Taxes dominate Advocate forum
The Greenville Advocate held its political forum at the Greenville High School Auditorium Monday night to give the people of Butler County a prime opportunity to become educated voters.
The purpose of the forum was to allow all of the candidates for the Butler County Commission as well as the District Attorney’s race a chance to address the key issues that will face them if elected.
Managing Editor Jay Thomas welcomed those in attendance for the forum, offering a quote from Sir Winston Churchill on what qualifies people for politics.
They must know what happens, today, tomorrow, next week, next month, next year and tell the people that, and then explain why it didn’t.
Former Advocate publisher Gene Hardin served as moderator for the event, often interjecting humor and good sense in between questions.
The format for the event allowed each candidate a three minute introduction and two minutes to answer each question that was asked.
Those who attended left the event well informed on where their candidates stood.
In the commission race District One hopeful Margaret Pierce felt that the next commission would have many concerns with the sharing of space between industry and private landowners.
&uot;We are going to need a plan to keep us from stepping on each others toes,&uot; said Pierce. &uot;We really need to put some kind of land use control plan in place. That way we can look out for everyone’s best interest. When you have a lot of growth you have to have a plan in place.&uot;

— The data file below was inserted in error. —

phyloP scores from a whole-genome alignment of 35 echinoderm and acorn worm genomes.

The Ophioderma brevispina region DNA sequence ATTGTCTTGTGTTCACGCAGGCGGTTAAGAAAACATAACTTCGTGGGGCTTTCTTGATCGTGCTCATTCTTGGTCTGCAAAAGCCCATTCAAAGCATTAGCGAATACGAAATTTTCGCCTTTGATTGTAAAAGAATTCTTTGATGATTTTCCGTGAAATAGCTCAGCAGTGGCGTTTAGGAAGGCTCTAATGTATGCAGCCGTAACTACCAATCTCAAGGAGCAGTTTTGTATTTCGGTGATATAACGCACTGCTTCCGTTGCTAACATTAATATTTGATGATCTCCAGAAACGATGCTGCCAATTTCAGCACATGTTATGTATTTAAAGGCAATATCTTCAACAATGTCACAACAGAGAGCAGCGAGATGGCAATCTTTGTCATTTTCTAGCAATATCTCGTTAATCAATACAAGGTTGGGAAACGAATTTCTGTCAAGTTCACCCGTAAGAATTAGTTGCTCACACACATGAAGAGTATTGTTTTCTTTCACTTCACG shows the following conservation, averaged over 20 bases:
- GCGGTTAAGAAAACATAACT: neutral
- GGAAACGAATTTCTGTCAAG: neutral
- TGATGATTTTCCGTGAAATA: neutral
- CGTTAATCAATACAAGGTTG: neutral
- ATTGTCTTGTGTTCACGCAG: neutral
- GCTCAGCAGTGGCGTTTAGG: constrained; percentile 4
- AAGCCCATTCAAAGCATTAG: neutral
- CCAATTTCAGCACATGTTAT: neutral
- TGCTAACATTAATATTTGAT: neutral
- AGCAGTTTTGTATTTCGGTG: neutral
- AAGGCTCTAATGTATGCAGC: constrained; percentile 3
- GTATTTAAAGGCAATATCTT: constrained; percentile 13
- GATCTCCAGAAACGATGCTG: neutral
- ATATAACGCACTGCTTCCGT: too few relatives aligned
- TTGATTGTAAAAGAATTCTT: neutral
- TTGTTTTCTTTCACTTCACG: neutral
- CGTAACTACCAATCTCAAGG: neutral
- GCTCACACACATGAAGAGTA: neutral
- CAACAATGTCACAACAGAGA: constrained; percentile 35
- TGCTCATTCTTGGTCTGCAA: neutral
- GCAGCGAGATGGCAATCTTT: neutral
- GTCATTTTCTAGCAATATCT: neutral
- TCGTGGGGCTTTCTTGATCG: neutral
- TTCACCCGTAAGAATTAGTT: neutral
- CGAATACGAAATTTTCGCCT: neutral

Pierce’s opponent, Bobby DeShields, also felt that the growth would create issues for the incoming commission.
&uot;We are going to have to regulate roads and there will be issues with drainage, streets and safety issues,&uot; said DeShields. &uot;We just need to use what we have got and work together as one commission to get things done. Industry and neighborhoods don’t always work well together. We will have to take measures with zoning to keep them separated.&uot;
One major issue that has followed the new businesses to town has been taxes. The tax issues that will face Butler County in the coming years has created a great deal of buzz.
District Two hopeful Leroy Johnson did not feel higher taxes was the answer. Johnson also said he was concerned about the small businesses in the area.
&uot;We need to handle the growth carefully,&uot; said Johnson. &uot;I am concerned about the small businesses. The growth will be good, but we don’t want to hurt the businesses that are already here. We need to all work together toward the good of our community&uot;
Current District Two Commissioner Jesse McWilliams added he would like to see the close ties that the Commission and the Butler County Educational system have made continue.
&uot;The last commission was able to work very closely with the educational system,&uot; said McWilliams. &uot;I would like to see that continue. I would also like to remind people that we are a good pipeline to Montgomery. We are always trying to redirect funds from Montgomery to get things done around here. There are a lot of grants and other money that we have gotten here that other areas aren’t getting. We hope to keep that up&uot;
Candidates were also questioned on the budgeting practices that they would favor if elected.
District Three hopeful Gene Gibson said he favored a set budget.